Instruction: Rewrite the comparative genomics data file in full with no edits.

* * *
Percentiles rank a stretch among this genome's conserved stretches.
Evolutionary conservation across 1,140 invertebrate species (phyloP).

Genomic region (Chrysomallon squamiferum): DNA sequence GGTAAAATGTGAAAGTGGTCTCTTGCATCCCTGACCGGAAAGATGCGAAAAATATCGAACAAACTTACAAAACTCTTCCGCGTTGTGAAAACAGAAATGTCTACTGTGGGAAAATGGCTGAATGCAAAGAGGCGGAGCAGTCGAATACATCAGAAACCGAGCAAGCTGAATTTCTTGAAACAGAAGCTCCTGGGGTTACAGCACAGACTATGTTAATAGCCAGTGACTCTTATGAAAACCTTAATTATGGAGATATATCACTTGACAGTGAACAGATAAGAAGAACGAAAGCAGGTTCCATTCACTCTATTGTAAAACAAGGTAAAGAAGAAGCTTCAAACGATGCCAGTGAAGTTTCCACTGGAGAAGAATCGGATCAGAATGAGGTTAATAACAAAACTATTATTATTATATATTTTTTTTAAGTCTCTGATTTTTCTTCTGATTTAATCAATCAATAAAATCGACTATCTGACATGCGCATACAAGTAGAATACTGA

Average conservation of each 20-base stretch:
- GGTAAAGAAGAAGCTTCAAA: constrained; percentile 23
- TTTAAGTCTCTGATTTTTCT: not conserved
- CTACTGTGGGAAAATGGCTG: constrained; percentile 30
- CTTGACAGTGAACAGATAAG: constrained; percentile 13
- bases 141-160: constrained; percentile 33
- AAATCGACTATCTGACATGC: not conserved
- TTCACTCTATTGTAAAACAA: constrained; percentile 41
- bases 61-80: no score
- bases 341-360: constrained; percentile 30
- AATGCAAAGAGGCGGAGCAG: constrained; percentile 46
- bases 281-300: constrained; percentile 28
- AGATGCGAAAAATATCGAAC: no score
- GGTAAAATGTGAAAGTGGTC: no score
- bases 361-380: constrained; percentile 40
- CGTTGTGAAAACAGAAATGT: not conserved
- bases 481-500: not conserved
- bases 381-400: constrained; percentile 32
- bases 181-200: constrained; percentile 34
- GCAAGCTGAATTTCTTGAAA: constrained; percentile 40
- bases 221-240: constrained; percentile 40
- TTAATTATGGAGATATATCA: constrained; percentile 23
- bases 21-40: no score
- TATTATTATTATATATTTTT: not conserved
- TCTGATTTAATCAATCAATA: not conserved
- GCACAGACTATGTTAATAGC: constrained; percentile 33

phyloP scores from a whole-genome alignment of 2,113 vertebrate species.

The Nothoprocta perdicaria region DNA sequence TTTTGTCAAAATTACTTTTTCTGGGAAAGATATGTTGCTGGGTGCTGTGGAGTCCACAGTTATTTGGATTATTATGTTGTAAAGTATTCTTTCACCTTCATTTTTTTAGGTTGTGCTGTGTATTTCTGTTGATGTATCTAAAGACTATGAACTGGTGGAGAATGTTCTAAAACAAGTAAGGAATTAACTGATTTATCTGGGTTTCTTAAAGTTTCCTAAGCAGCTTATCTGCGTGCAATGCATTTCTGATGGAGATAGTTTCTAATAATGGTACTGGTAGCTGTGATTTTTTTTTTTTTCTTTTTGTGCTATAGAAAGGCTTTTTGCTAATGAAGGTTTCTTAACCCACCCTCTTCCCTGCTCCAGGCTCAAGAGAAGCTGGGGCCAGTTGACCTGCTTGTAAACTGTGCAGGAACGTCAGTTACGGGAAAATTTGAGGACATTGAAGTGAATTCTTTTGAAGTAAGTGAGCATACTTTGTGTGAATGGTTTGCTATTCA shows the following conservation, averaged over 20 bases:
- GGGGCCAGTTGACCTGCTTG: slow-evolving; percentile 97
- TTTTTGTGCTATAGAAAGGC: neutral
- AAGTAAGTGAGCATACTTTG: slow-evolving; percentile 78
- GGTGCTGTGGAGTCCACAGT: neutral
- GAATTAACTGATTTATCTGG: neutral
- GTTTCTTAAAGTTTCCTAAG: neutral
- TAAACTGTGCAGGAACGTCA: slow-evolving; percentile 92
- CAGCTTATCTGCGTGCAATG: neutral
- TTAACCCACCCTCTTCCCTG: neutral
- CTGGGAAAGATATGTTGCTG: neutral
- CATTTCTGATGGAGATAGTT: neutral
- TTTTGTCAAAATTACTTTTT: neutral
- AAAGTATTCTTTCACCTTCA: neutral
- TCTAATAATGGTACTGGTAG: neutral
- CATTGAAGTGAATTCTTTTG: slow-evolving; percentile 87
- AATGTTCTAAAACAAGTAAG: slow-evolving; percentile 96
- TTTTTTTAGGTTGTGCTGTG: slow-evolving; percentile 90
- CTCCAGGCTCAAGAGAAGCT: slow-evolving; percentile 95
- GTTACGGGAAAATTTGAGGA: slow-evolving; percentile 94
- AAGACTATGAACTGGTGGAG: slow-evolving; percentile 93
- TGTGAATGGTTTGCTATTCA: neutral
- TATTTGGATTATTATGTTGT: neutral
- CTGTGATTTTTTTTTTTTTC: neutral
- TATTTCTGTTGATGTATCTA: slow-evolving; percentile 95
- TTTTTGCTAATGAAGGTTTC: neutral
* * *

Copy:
Percentiles rank a stretch among this genome's conserved stretches.
Evolutionary conservation across 1,140 invertebrate species (phyloP).

Genomic region (Chrysomallon squamiferum): DNA sequence GGTAAAATGTGAAAGTGGTCTCTTGCATCCCTGACCGGAAAGATGCGAAAAATATCGAACAAACTTACAAAACTCTTCCGCGTTGTGAAAACAGAAATGTCTACTGTGGGAAAATGGCTGAATGCAAAGAGGCGGAGCAGTCGAATACATCAGAAACCGAGCAAGCTGAATTTCTTGAAACAGAAGCTCCTGGGGTTACAGCACAGACTATGTTAATAGCCAGTGACTCTTATGAAAACCTTAATTATGGAGATATATCACTTGACAGTGAACAGATAAGAAGAACGAAAGCAGGTTCCATTCACTCTATTGTAAAACAAGGTAAAGAAGAAGCTTCAAACGATGCCAGTGAAGTTTCCACTGGAGAAGAATCGGATCAGAATGAGGTTAATAACAAAACTATTATTATTATATATTTTTTTTAAGTCTCTGATTTTTCTTCTGATTTAATCAATCAATAAAATCGACTATCTGACATGCGCATACAAGTAGAATACTGA

Average conservation of each 20-base stretch:
- GGTAAAGAAGAAGCTTCAAA: constrained; percentile 23
- TTTAAGTCTCTGATTTTTCT: not conserved
- CTACTGTGGGAAAATGGCTG: constrained; percentile 30
- CTTGACAGTGAACAGATAAG: constrained; percentile 13
- bases 141-160: constrained; percentile 33
- AAATCGACTATCTGACATGC: not conserved
- TTCACTCTATTGTAAAACAA: constrained; percentile 41
- bases 61-80: no score
- bases 341-360: constrained; percentile 30
- AATGCAAAGAGGCGGAGCAG: constrained; percentile 46
- bases 281-300: constrained; percentile 28
- AGATGCGAAAAATATCGAAC: no score
- GGTAAAATGTGAAAGTGGTC: no score
- bases 361-380: constrained; percentile 40
- CGTTGTGAAAACAGAAATGT: not conserved
- bases 481-500: not conserved
- bases 381-400: constrained; percentile 32
- bases 181-200: constrained; percentile 34
- GCAAGCTGAATTTCTTGAAA: constrained; percentile 40
- bases 221-240: constrained; percentile 40
- TTAATTATGGAGATATATCA: constrained; percentile 23
- bases 21-40: no score
- TATTATTATTATATATTTTT: not conserved
- TCTGATTTAATCAATCAATA: not conserved
- GCACAGACTATGTTAATAGC: constrained; percentile 33

phyloP scores from a whole-genome alignment of 2,113 vertebrate species.

The Nothoprocta perdicaria region DNA sequence TTTTGTCAAAATTACTTTTTCTGGGAAAGATATGTTGCTGGGTGCTGTGGAGTCCACAGTTATTTGGATTATTATGTTGTAAAGTATTCTTTCACCTTCATTTTTTTAGGTTGTGCTGTGTATTTCTGTTGATGTATCTAAAGACTATGAACTGGTGGAGAATGTTCTAAAACAAGTAAGGAATTAACTGATTTATCTGGGTTTCTTAAAGTTTCCTAAGCAGCTTATCTGCGTGCAATGCATTTCTGATGGAGATAGTTTCTAATAATGGTACTGGTAGCTGTGATTTTTTTTTTTTTCTTTTTGTGCTATAGAAAGGCTTTTTGCTAATGAAGGTTTCTTAACCCACCCTCTTCCCTGCTCCAGGCTCAAGAGAAGCTGGGGCCAGTTGACCTGCTTGTAAACTGTGCAGGAACGTCAGTTACGGGAAAATTTGAGGACATTGAAGTGAATTCTTTTGAAGTAAGTGAGCATACTTTGTGTGAATGGTTTGCTATTCA shows the following conservation, averaged over 20 bases:
- GGGGCCAGTTGACCTGCTTG: slow-evolving; percentile 97
- TTTTTGTGCTATAGAAAGGC: neutral
- AAGTAAGTGAGCATACTTTG: slow-evolving; percentile 78
- GGTGCTGTGGAGTCCACAGT: neutral
- GAATTAACTGATTTATCTGG: neutral
- GTTTCTTAAAGTTTCCTAAG: neutral
- TAAACTGTGCAGGAACGTCA: slow-evolving; percentile 92
- CAGCTTATCTGCGTGCAATG: neutral
- TTAACCCACCCTCTTCCCTG: neutral
- CTGGGAAAGATATGTTGCTG: neutral
- CATTTCTGATGGAGATAGTT: neutral
- TTTTGTCAAAATTACTTTTT: neutral
- AAAGTATTCTTTCACCTTCA: neutral
- TCTAATAATGGTACTGGTAG: neutral
- CATTGAAGTGAATTCTTTTG: slow-evolving; percentile 87
- AATGTTCTAAAACAAGTAAG: slow-evolving; percentile 96
- TTTTTTTAGGTTGTGCTGTG: slow-evolving; percentile 90
- CTCCAGGCTCAAGAGAAGCT: slow-evolving; percentile 95
- GTTACGGGAAAATTTGAGGA: slow-evolving; percentile 94
- AAGACTATGAACTGGTGGAG: slow-evolving; percentile 93
- TGTGAATGGTTTGCTATTCA: neutral
- TATTTGGATTATTATGTTGT: neutral
- CTGTGATTTTTTTTTTTTTC: neutral
- TATTTCTGTTGATGTATCTA: slow-evolving; percentile 95
- TTTTTGCTAATGAAGGTTTC: neutral